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Vol. 5 No. 1 (Autumn, 1989)
Regulation of labour markets and the operation of the welfare state in Australia interact to encourage the emergence of long-duration employment.
Official reluctance to publicise changes to monetary policy has focussed attention on the policy role of the Reserve Bank of Australia, Peter Jonson here argues that monetary policy-making would be improved by activating the Bank’s statuatory right to register disagreements with the Treasury line.
The US is a major source of new ideas on social policy. Peter Samuel provides an overview of the new welfare thinking, with special emphasis on the ‘workfare’ schemes that are being imitated by other countries.
A transcript of a talk given by Alan Dormer, member of the Laking Committee, to the New Zealand Centre for Independent Studies, on the issue of New Zealand’s liquor laws.
A summary of the continuing progress of privatisation at all levels of government in New Zealand and Australia.
Government ministers claim that public spending cannot be further reduced without harming the welfare of the Australian people. This argument is rejected in this article, which shows how governments could finance major expenditure and tax cuts by allowing the private sector to assume responsibility for many functions currently undertaken by the state.
The recent revelation of Australia Post’s plans to close many uneconomic post offices and to replace them with post agencies has brought into view the tension between Post’s twin obligations to operate profitably and to provide a community service to rural users. Robert Albon shows how this tension can be resolved.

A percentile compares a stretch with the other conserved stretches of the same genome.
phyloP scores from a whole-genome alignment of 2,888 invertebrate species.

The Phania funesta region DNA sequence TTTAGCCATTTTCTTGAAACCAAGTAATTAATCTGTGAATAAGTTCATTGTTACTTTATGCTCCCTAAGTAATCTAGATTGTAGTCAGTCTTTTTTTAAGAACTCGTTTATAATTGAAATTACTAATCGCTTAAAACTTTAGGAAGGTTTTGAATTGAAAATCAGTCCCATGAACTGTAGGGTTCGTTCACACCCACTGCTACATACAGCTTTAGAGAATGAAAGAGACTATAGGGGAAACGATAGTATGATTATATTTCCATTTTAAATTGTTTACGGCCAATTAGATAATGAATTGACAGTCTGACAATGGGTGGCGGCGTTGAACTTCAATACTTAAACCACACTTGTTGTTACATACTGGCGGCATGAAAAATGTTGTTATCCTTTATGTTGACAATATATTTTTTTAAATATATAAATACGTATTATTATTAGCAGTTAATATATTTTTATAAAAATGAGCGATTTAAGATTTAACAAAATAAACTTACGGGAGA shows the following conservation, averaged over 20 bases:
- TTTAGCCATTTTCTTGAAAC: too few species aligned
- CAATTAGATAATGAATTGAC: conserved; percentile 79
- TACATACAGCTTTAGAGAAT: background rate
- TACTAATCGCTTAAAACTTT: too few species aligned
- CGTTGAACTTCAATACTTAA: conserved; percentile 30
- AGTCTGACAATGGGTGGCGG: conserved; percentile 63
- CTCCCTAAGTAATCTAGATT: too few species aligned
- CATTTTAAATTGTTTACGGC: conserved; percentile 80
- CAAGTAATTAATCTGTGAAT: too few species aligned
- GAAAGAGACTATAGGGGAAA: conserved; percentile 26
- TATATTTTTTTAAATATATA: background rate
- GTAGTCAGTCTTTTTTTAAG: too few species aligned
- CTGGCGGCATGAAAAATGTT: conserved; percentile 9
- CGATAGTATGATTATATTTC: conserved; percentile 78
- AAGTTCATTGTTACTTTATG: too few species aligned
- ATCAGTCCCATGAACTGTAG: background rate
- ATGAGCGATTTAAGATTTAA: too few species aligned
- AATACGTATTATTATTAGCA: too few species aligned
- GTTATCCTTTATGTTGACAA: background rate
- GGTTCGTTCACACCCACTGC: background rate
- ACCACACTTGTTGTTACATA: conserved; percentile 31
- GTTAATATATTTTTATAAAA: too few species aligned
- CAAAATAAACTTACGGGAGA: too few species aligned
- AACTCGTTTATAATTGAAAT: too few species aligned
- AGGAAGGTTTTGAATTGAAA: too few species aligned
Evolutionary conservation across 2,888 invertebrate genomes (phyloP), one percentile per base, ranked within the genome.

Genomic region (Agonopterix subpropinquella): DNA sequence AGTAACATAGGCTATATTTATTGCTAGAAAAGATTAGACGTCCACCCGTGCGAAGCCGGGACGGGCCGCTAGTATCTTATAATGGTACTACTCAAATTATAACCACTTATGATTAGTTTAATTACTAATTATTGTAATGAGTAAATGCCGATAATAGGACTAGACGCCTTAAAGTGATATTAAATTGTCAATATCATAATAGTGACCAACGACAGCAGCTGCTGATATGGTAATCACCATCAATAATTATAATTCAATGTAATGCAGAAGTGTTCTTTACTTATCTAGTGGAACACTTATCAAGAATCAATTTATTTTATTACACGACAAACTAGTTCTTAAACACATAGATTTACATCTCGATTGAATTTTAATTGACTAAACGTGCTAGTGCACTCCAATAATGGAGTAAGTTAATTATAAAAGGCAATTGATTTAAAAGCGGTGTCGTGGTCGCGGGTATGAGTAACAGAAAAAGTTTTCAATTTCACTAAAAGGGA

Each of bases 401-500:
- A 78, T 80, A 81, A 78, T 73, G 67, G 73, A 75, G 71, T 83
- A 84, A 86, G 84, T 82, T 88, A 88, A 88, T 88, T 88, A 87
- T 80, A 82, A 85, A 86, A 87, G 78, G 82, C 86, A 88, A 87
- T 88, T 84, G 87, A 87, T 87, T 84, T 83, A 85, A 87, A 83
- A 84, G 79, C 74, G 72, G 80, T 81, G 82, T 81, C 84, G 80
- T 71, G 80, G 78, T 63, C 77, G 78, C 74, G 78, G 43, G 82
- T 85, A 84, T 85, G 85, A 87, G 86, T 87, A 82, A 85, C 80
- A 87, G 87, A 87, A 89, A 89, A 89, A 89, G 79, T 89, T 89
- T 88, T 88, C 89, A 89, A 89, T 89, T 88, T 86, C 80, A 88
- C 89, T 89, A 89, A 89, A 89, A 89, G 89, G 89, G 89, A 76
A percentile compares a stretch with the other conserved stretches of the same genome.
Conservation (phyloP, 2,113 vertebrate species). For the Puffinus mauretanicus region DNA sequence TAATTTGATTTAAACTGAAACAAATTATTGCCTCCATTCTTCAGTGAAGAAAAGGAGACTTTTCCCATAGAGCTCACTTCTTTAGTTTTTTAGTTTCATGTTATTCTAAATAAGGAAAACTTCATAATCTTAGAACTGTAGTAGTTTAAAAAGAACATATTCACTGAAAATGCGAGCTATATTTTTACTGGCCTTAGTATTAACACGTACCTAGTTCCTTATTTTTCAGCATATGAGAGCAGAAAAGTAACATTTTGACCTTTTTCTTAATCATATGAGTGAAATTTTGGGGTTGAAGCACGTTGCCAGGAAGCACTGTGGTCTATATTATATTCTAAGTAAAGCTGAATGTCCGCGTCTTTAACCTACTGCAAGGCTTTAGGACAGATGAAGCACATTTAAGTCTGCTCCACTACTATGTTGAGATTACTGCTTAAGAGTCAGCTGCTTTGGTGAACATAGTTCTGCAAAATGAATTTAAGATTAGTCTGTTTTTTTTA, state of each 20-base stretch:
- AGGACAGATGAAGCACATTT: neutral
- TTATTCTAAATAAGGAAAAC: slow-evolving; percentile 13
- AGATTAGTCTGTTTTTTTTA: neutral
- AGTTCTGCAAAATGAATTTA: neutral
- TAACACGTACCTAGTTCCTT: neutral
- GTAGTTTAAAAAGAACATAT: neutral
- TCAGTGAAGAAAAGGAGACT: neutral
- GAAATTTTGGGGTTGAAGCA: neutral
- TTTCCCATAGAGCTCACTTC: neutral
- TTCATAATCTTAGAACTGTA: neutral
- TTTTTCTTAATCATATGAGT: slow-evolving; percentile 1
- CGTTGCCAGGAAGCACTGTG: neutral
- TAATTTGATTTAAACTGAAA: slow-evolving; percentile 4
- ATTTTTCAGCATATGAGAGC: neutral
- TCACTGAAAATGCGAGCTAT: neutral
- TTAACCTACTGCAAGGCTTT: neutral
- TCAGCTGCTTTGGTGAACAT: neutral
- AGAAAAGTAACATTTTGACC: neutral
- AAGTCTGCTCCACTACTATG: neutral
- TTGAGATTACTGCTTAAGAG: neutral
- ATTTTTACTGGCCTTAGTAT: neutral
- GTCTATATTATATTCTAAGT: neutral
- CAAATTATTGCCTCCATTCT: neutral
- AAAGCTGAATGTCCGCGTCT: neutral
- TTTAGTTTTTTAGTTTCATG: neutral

The Affirmative Action Agency’s Annual Report for 1987-88 claims that recent affirmative action legislation has been outstandingly successful. But a careful scrutiny of the Report suggests otherwise.
Victoria’s Workcare scheme is losing around $15 million per week, yet politicians seem determined to continue imposing a government monopoly on workers’ compensation arrangements. Ian McEwin shows that most of the arguments used to justify this monopoly are baseless.
The Debt Threat by Tim Congdon (Blackwell Publications, 1989.)
The welfare state necessarily operates by way of a mass of delegated and particular legislation and so undermines the general principles that alone can be the object of popular agreement.
Reaganomics; An Insider’s Account of the Policies and the People by William A. Niskanen (Oxford University Process, 1988.)
The enforcement of party discipline has eroded the Commonwealth Parliament’s ability to exercise the checks on Executive power provided by the framers of the Australian Constitution. Harry Evans makes a case for constitutionalism and canvasses some reforms that would enable the Parliament to recover its proper powers.
Charle’s Murray’s book In Pursuit of Happiness and Good Government (Simon & Schuster, 1988), builds on the many insights into welfare policy contained in his acclaimed Losing Ground (1984.) Barry Maley provides a critical exposition of the book’s major themes.
In the October/November 1988 issue of CIS Policy Report, Ian Wills argued that environmental lobbies were often able to promote regulations that ignored the full costs of environmental protection. Rodney Hide provides details of a recent example of this and argues that strict enforcement of property rights will produce superior environmental outcomes.
L. J. M. Cooray
Since the rejection of four constitutional amendment proposals by referendum in in September 1988, attention has once again turned to the role of the High Court in effectively changed the Constitution. L. J. M. Cooray argues that the High Court has undermined the Consitution by ignoring the intentions of its drafters and by relying on erroneous economic doctrines.
Modern Political Philosophy: Theories of the Just Society by Alan Brown (Penguin Books, 1986.)
Australia Can Compete: Towards a Flexible Adaptable Society edited by Ian Marsh (Longman Cheshire, 1988).
Deregulate or Decay by John Hyde (Policy Paper No. 14, Australian Institute for Public Policy, 1988.)
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